A couple of weeks ago I made several references to the fact that I’d spent a (very domestic) Sunday morning doing a spot of baking and – the dreaded – ironing. Now that all the blog-birthday frivolities are over it’s time to share the better half of that morning’s labours – Swedish Cinnamon Buns.
I’ve always been slightly scared of baking with yeast. No other ingredient has ever stopped me in my kitchen exploits (although granted, the octopus was an unmitigated, rubbery disaster), except yeast. It’s a bit pathetic really. It means I’ve never made a loaf of bread – I think we can all agree that using the breadmaker doesn’t count as baking, delicious as its produce is – not even a measly Chelsea Bun! But these times are a changing, and I’ve done a little manning up.
The Swedish (whose tourist board provided this recipe), it would seem, are quite into their buns. Take that as you will, but they would have it with a healthy dose of cinnamon – none of this icing nonsense that the Belgians and the Americans are in to – and use it as a snack to accompany coffee when they’ve guests about. In fact they like their kanelbullar so much that they even have a national day of celebration for it! Kanelbullar Dag – 4th October, if you’re interested – has been marked for the last few years by bakers up and down Sweden, and I think I might start joining them.
This recipe is really straightforward and whilst that nightmare ingredient might put some off as it initially did me, I would thoroughly recommend using this as the perfect excuse to get over the baking fear. I took the end result into work with me the day after I’d made them; I don’t think it would be a stretch to say that they didn’t last long.
Swedish Cinnamon Buns
For the dough:
50g granulated sugar
1 pinch of salt
1 tsp cinnamon
600g plain flour
For the filling:
100g caster sugar
4 tsp cinnamon
For the Glaze:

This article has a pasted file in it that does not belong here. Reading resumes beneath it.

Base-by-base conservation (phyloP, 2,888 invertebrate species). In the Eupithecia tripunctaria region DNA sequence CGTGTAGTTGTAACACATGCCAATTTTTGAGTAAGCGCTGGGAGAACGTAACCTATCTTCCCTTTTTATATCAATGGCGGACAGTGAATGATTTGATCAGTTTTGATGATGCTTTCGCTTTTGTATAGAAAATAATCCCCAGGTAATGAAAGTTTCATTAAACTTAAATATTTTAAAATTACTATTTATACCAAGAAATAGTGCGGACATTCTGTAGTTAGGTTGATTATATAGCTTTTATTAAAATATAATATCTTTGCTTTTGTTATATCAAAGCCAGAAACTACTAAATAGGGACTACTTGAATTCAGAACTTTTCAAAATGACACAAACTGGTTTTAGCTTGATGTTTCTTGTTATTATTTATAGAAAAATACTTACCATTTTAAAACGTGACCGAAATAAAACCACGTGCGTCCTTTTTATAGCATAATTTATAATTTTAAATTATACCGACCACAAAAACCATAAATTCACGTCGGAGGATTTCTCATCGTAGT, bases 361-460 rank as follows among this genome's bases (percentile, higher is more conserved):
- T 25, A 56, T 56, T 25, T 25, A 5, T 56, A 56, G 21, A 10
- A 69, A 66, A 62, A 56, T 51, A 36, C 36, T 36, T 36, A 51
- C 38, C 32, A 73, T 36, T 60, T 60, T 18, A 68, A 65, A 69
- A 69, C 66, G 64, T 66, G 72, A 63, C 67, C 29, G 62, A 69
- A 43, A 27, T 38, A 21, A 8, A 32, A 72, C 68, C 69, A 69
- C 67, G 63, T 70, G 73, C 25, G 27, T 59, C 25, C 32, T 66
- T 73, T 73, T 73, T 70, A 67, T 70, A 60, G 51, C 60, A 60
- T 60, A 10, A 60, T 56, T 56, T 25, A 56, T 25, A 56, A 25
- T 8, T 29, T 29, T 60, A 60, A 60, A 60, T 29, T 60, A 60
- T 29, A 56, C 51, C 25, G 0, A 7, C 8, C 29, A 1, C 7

2 tbsp water
Pearl sugar/demerara sugar to decorate
1. Crumble the yeast into a bowl and mix with a few tablespoons of the milk. Melt the butter and pour the yeast/milk mix on top. Add in the other dough ingredients and knead for 10-15 mins (I cheated and got the dough hooks for my mixer out of the cupboard).
2. Put the dough mix into a lightly-oiled dish (it makes it easier to get out), cover in clingfilm and allow it to rise at room temperature for 30 minutes.
3. Roll out the dough – it should be about 3mm thick and 30cm wide. Spread the butter over the dough, then make a mixture of the cinnamon and sugar before scattering it evenly over the dough.
4. Roll the dough up (the long way, like a Swiss Roll) and then chop into equal slices – the mix should make about 25.
5. Place the bun dough into muffin cases on a tray*, cover with a tea towel and allow it to rise for about an hour (or the buns have doubled in size).
6. Beat together the egg and water before brushing over the buns. Sprinkle with sugar and bake in the centre of the oven for around 10 minutes at 225ºC, or until they are golden.
*The original recipe told me to put them in muffin cases, but if I did this again I would probably place them side-by-side on a baking sheet, then tear them apart when I wanted to eat them. I would have put this in the recipe, but since the photos show them in bun cases I thought I’d go for a little bit of continuity.